The story behind line last year's yucky Skyline is far more interesting than anything up on the screen (you'll see in a couple of paragraphs). Apparently, Sony hired Hydraulx to do the F/X work on their forthcoming $100 million blockbuster, Battle: Los Angeles. Imagine the studio's surprise then when the Brothers Stause (Greg and Colin), two important cogs in the production company, came out with their own plans for an alien invasion film called Skyline. Lawsuits and denials flew and the media was filled with interviews and accusations. Then the proposed low budget rip-off arrived in theaters and quickly tanked. Soon, the producers were complaining about the poisonous pre-publicity and arguing that mainstream movie critics didn't "appreciate" the vision on display. Apparently, these people see things with different eyes than the rest of rational society. Skyline is a shambles, a trainwreck of a movie that is only watchable for fleeting moments of sci-fi spectacle. Sony has little to worry about - unless, of course, the stench created by the Strauses here somehow manages to infest their own attempted Independence Day.
When they were young, photographer Jarrod and his best buddy Terry were fledgling rappers. Now, a few sensible years later, the former is still struggling with his camera, while the other is living large as a major league hip hop impresario. Traveling out to LA to see his former friend, Jarrod brings his grating gal pal Elaine along. It's all part of a birthday celebration smash being held at Terry swank penthouse pad. Eventually, our couple converges on the digs and are quickly introduced to Suge Knight Jr.'s sullen sweetheart Candice, his perky assistant/mistress Denise, and a truly boorish PA called Ray. Eventually, the truth comes out - Terry wants Jarrod to move out to Cali and work for him. Elaine is resistant as she's just found out she's preggers (?). Of course, none of this matter when, post-party, they wake up to a full scale alien invasion. Hung over and helpless, the group decides to flee. When that option doesn't work, they take up with the building's concierge to settle in...and survive.
How did the Brothers Strause screw this up? It's like crafting a bad piece of chocolate, or finding a way to make Ricky Gervais unfunny. It's a surefire premise, one made even more viable by the advances in modern CG technology and F/X, and the trailer promised a potent bit of Armageddon-like alien invasion. But god damn is Skyline ever crappy. It's as if these former first-run special effects wizards walked out one day, were each struck on the head by a large piece of concrete block, and then decided to make an epic extraterrestrial action thriller with little or no drive or imagination. Sure, they get the eye candy down pat, but then that's the easy bit, right? Dudes usually do said for a living. No, where Skyline stinks is everywhere around the space junk. The acting is uniformly poor, the scripting is atrocious, the narrative drive is almost non-existent, and whenever the movie feels fed up and begs to go home, the guys drag out that ditzy blue light and we are supposed to be enthralled again. Instead of focusing on the one thing that makes these kind of movies work - scope - the dudes deaden anything epic by centering all the action (that's A-L-L the action) in a single apartment building setting. How very pseudo-Signs of you.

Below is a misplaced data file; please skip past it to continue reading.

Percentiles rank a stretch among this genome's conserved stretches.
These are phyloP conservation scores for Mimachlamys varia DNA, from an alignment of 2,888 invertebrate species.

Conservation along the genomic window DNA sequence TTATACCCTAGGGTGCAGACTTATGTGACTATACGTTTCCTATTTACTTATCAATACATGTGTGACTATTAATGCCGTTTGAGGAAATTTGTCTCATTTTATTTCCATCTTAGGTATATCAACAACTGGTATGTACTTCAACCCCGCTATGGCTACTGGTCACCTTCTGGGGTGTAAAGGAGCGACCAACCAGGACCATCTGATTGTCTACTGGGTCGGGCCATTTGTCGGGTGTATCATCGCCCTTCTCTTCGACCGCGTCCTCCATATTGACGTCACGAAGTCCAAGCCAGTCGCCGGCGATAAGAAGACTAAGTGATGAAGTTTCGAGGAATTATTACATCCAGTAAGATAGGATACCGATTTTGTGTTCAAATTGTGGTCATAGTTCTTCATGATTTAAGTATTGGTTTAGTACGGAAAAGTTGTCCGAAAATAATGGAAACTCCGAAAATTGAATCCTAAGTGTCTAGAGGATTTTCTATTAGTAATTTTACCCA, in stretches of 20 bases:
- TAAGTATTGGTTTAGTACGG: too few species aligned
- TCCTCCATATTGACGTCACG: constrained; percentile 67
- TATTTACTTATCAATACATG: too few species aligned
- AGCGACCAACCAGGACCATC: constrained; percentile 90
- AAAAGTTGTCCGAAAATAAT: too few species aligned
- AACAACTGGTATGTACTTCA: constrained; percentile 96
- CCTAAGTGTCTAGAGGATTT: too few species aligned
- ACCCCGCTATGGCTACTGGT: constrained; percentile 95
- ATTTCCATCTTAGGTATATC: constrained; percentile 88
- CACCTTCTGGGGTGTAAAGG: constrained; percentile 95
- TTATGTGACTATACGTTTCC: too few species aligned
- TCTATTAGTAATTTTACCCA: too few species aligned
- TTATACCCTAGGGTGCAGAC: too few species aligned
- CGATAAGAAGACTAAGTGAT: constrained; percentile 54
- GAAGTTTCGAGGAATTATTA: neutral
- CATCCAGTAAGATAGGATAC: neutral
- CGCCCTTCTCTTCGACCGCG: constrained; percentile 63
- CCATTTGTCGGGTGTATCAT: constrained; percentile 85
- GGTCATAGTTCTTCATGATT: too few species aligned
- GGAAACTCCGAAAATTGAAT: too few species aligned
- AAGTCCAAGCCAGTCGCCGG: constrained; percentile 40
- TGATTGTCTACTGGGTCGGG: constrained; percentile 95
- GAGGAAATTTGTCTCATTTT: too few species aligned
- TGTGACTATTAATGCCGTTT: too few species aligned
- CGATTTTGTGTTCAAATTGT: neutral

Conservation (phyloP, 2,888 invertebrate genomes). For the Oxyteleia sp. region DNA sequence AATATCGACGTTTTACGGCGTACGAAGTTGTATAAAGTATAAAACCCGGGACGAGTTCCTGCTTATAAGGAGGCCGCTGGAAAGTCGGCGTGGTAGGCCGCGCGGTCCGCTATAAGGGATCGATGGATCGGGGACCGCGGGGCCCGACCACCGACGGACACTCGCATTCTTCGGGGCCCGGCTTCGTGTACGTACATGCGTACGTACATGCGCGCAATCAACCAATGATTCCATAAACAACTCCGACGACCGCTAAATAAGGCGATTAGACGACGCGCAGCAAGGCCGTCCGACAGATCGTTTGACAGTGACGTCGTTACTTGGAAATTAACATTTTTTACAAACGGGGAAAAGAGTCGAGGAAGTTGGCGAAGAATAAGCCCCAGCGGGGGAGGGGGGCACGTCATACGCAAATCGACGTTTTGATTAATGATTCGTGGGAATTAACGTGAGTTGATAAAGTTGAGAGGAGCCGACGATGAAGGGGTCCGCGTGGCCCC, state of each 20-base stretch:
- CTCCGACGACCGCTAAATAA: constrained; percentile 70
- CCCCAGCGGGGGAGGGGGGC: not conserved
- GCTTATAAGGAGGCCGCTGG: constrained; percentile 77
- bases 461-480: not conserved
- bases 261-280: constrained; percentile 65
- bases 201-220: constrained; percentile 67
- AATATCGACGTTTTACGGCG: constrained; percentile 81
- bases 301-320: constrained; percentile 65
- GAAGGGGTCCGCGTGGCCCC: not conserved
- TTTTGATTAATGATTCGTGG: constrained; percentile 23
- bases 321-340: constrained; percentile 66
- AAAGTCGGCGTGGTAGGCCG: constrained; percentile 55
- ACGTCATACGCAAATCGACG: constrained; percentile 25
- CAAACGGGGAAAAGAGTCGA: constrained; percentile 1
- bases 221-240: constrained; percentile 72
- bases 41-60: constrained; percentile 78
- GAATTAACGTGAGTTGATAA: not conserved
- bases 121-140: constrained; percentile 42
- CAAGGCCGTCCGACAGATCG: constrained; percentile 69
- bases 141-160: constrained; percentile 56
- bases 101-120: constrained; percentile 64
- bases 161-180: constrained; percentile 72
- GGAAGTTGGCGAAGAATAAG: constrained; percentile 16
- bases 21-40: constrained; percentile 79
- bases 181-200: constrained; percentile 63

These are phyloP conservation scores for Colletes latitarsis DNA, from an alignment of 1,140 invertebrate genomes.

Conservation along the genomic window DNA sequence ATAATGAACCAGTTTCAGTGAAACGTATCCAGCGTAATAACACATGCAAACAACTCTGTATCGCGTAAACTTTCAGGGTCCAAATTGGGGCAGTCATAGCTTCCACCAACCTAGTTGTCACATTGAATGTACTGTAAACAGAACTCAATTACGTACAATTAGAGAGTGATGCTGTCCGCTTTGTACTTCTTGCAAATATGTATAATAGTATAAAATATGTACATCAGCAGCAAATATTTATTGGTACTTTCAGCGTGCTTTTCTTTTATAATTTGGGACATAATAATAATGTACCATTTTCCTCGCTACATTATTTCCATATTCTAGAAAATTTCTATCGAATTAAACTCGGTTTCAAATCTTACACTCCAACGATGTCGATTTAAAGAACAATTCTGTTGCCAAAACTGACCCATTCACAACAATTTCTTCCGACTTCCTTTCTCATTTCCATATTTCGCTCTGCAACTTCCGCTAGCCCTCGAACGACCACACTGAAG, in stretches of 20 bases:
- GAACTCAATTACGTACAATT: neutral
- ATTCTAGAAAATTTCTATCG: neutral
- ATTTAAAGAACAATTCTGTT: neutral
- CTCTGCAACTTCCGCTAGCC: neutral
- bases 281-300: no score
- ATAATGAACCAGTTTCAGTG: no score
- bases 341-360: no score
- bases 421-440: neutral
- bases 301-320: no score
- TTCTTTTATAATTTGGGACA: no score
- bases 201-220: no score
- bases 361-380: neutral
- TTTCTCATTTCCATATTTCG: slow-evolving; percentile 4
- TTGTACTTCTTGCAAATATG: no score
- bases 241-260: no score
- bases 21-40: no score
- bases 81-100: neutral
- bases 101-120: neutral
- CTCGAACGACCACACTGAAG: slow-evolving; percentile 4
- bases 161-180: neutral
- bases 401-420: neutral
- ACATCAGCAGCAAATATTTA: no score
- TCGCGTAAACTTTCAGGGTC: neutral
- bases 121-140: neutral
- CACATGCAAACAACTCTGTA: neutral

You see, what it lacks in invention or originality, Skyline hopes to make up for with unorthodox approach. Sadly, Mel Gibson's coincidence ridden farm was already utilized for a single POV set-up for an all out apocalypse, and even M. Night Shyamalan had the decency not to tease us with outsized visualization. If the Brothers Strause wanted to keep the calamity down and centered on a single group of people, then do a Cloverfield on the material and make the invasion part of some movie in production. This is LA after all, a stone's throw away from a supposedly thriving film industry (or so we're often told). Don't just have our nonexistent character placeholders hang out in a ritzy penthouse flat and gawk at the goofy crap happening outside the window. Indeed, Skyline can't even get that stagnancy right. Instead, we get a mid-act retreat to the parking garage so that an alien the size of a small country can come careening out of the backdrop and go Godzilla on everyone. Aside from the inherent logic issues such a massive beast insinuates (how do the relatively small motherships carry so many of these behemoths, and why are they several stories tall one moment, then barely towering over the palm trees the next?) and the undisclosed purpose of the attack (something to do with brain eating???) Skyline gives 'confusing' a new, even more nonsensical definition.